What body-scanning does importantly, that other practice do not do in the same way, is to develop body based awareness. Most people will find that there are certain areas of the body where they find low levels of sensation or no sensations. Patterns of body-based awareness reflect psychological and behavioural patterns. Body-scanning practice will increase sensitivity to body-based sense awareness across the body, which will have a direct beneficial psychological and behavioural effect.
Increased body-based sense awareness provides the grounded embodied awareness that is the platform on which non-directive meditation may be developed. Without this background of body-based sensitivity in non-directive meditation, the attention will easily get drawn into thinking when the focus of concentration is relaxed.
Mindfulness practice will produce little benefit without an attitude of self-acceptance. Without self-acceptance, concentration practice is likely to become a means of self-control and may even become dissociative.
Self-acceptance needs to be developed in the practice of concentration on sensations of breathing (mindfulness of breath). When the mind wanders, a self-critical attitude or frustration will cause greater stress which will cause greater mental activity. Concentration practice will only produce reduced mental activity and reduce emotional arousal if there is a sense of generous acceptance for the unruly behaviour of the mind.
After beginners experience the early benefits of concentration, which produces a sense of ease as a result of reduced mental activity, they may expect to reproduce these effects in subsequent practice and become frustrated when they fail to do so. Here, non-judgmental acceptance of the mindstate being experienced during meditation, whatever that is, will then need to be developed to make further progress.
If excess effort used in concentration to control the mind where low levels of self-acceptance cause mental activity, this will produce greater levels of embodied tension. This produces the exact opposite of what is needed. Effort must be present in concentration practice with a light touch combined with self-acceptance to progress.
Posture and intention
When sitting to practice mindfulness meditation it’s important to assume an appropriate posture. An upright open chested relaxed posture embodies confidence, self-acceptance and wakefulness. It is only possible to be generous and accepting if one feels well resourced. This posture produces the desired mind-state to practice mindfulness meditation. The upright posture is a sign of social dominance and reduces stress hormones and increases testosterone. The opposite is true with a submissive posture. A submissive, hunched posture especially placing pressure at the back of the neck keeping the head up will create more mental activity and or dissociative tendencies. A slumped or slouched posture will not produce wakefulness.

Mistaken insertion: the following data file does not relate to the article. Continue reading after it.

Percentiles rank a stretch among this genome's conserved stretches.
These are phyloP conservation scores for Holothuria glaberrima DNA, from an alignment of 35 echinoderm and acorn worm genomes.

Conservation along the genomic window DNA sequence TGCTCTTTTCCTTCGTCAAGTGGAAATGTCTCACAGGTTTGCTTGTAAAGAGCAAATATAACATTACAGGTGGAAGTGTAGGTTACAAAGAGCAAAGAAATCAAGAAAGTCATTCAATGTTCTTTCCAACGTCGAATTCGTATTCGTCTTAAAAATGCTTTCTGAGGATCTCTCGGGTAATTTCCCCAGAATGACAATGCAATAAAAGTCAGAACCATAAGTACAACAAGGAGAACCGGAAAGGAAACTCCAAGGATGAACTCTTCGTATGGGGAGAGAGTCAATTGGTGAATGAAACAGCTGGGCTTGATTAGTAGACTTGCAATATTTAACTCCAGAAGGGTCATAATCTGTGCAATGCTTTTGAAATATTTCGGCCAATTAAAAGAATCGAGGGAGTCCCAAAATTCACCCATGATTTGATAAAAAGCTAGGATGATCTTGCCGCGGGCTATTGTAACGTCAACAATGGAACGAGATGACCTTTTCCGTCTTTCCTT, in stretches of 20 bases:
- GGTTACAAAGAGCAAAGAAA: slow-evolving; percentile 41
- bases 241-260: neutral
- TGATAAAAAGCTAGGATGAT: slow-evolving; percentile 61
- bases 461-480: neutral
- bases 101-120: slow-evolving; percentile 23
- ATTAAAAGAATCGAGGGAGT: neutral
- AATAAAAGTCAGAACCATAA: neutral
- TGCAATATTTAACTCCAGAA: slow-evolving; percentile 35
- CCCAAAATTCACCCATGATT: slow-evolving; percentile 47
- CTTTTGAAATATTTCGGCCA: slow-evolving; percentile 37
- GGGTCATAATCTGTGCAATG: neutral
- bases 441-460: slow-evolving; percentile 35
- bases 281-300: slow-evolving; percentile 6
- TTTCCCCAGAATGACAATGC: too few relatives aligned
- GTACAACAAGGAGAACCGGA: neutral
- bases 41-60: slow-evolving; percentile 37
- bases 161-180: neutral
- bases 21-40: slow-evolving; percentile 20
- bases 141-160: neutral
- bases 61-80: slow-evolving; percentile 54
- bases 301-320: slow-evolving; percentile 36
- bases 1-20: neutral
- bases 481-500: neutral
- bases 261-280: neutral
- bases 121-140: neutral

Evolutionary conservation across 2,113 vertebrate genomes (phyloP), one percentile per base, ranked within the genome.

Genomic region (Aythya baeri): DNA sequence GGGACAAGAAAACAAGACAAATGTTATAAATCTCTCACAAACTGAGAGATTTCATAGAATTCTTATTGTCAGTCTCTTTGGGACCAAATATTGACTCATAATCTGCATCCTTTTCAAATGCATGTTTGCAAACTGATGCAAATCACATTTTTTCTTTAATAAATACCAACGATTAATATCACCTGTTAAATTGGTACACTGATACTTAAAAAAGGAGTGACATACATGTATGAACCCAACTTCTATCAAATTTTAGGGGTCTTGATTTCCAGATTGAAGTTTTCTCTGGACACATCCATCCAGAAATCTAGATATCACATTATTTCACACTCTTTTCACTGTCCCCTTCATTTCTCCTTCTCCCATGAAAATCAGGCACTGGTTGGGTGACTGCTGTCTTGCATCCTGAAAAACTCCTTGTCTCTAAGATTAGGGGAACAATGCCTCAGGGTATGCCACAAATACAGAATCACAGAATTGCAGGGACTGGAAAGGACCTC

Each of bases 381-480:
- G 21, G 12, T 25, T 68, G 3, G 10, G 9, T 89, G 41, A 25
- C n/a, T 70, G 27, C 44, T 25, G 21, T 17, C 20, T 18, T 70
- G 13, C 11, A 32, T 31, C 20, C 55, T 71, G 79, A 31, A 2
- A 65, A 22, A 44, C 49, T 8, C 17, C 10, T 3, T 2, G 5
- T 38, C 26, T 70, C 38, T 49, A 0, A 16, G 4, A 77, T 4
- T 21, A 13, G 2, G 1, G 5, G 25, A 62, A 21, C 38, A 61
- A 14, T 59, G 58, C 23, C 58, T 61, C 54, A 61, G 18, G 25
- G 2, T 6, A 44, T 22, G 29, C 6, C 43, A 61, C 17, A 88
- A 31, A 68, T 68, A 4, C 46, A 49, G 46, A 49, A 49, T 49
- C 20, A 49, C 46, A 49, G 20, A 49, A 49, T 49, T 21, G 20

A sitting meditation may just monitor the posture from moment to moment throughout the whole period of practice. In mindfulness practice, the posture is set at the beginning of the practice and embodies the intention to be awake to experience from moment to moment thought the practice. It is helpful to come back to the posture intermittently during to practice to refresh the intention to be confident, resourced and awake.
In non-directive meditation, the body-based awareness becomes the default mode. This allows thoughts to arise but when awareness is well grounded in the body, the attention is less likely to become absorbed in thought. Embodied awareness maintained by an upright posture becomes the object of absorption in non-directive meditation replacing the normal default mode of mind-wandering.
Combining the elements of practice
Mindfulness meditation practice will include all the elements described above. It is helpful to understand each element as they represent different operations that support each other. With practice, each operation will be repeated many times during a period of silent sitting mindfulness meditation.
The transformation that you will experience will only take place with practice. First start with regular small periods of practice to build up a habit that nourishes. Then you will want to return. In your own time the benefits mindfulness meditation brings will draw you in deeper and deeper to understanding your own mind and the way of things.
Mark Leonard, March 4, 2015 edited by Juliet Adams.